Tuesday, April 24, 2012

The Way of Rescue

 
 "Savior, he can move the mountains. My God is mighty to save. He is mighty to save."

I love this song. I loved it three years ago, too. I've always sang it like I meant it.

Three years ago, Cory and I both had well-paying jobs. We had fantastic medical insurance (though we found it terribly unfair that dental x-rays were our expense.) We lived in our dream home and shoveled extensive money into renovating it into something truly beautiful.

Each night, we climbed the stairs to kiss Ruby's cheeks then crossed the hall to kiss Calvin's. They were happy kids and Calvin's illness seemed to be fading away.

We made plans to add Silas to our family and paid for him with cash. We flew to places like Jamaica and Dominican Republican each summer and left the kids with the Grandmas.

Of course, we did "good" things with our money, too. We wrote out tithe checks (we didn't wince), we sponsored 2 Compassion kids. If a friend needed help, we helped. We were happy to help. We never thought twice because we didn't have to. Our giving was joyful, but it was also painless.

We didn't think of ourselves as "rich", mostly because we drove cars from the 90's and didn't have cable tv. But if I wanted a new purse from TJ Maxx, I bought it and $300 for an impractical but stylish lamp didn't seem unreasonable.

God was good, but He certainly didn't move mountains for us.

We moved them ourselves.


Then, one day, we woke up sick to death of all of it. It started to not make sense to live so wholly for ourselves. We craved a little risk (we feared it, too.) We started to tell God that we would do what He asked of us and braced ourselves for what happened next.

Here's what happened next:

I lost my job.
Cory lost his job.
We brought Silas home.
He wasn't happy at all.
We put our farm on the market.
It didn't sell.
Most people didn't understand us.
Some people abandoned us.
Cory got a new job - his dream job.
The medical insurance was sub-par.
Our house finally sold.
Calvin's illness advanced.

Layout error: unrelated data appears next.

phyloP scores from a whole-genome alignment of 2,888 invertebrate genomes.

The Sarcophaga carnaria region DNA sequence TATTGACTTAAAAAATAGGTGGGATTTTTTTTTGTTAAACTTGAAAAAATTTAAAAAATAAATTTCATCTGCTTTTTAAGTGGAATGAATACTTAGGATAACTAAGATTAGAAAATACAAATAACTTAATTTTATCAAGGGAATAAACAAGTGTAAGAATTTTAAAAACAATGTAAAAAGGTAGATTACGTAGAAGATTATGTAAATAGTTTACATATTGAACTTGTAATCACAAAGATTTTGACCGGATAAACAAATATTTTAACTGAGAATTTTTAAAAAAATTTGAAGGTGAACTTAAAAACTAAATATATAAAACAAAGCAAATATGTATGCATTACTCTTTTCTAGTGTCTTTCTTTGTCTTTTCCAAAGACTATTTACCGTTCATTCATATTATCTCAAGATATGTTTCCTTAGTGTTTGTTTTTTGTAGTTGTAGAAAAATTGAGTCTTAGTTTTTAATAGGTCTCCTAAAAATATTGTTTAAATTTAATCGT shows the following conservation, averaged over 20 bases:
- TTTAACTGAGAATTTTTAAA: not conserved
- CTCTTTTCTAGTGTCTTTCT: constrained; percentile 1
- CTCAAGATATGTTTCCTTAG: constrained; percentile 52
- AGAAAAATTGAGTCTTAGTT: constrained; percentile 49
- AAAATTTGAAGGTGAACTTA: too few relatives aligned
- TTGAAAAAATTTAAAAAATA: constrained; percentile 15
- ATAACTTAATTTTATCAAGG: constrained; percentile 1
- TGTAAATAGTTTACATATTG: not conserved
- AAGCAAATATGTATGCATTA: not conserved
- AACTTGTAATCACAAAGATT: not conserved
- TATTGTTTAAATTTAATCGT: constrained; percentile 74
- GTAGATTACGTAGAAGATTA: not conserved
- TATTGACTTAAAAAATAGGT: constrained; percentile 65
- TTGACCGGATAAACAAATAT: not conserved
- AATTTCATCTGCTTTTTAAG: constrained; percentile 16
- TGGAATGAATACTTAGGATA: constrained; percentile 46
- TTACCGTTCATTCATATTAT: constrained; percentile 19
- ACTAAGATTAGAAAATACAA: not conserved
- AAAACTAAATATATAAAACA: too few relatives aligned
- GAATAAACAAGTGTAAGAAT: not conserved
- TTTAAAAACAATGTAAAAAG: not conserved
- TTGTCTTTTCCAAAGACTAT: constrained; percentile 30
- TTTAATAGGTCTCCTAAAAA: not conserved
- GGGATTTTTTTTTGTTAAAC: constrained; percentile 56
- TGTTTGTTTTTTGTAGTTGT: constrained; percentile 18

We moved into a little rental.
We paid out $13,000 in medical bills over six months.

God saved us by helping us let go of a home and lifestyle we loved. He saved us by allowing us to feel abandoned so he could be our friend. He saved us with a flimsy insurance plan that pays for almost nothing so that we could watch him provide. He saved us through the heartache of our littlest child. He saved us with scary words from the doctor.


He saved us from ourselves and once we started to get out of our own way, there was so much more room for Him. He didn't feel so theoretical, suddenly. He became as real as the couch I'm sitting on, as comforting as these pill-balled pajama pants.

It's not how I pictured it when I started asking Him to move in me. I thought moving would mean butterflies in my stomach, not tears in my eyes. I thought we would send more money to orphan relief and less to Memorial Hospital.

I wouldn't have chosen this, but that's the lesson for a control freak like me. It's not about what I think is best. It's not my $13,000, so what do I care? He has saved us by stripping away many of the things that insulated us from Him.

Tonight, I'm going out to dinner with Cory. I'm stopping in at Old Navy and I'll probably buy a shirt. We've decided that our life will be enriched if we pay a little extra for the flooring with the beveled edges.

We haven't abandoned all of the trappings of this world. We still have too much. We still want too much. We're greedy, sometimes. We focus on all the wrong things.

But in daring to live differently, even when the picture was blurry in the middle, God has taken the opportunity to really save us. We have witnessed his might. And we're all wide-eyed wonder.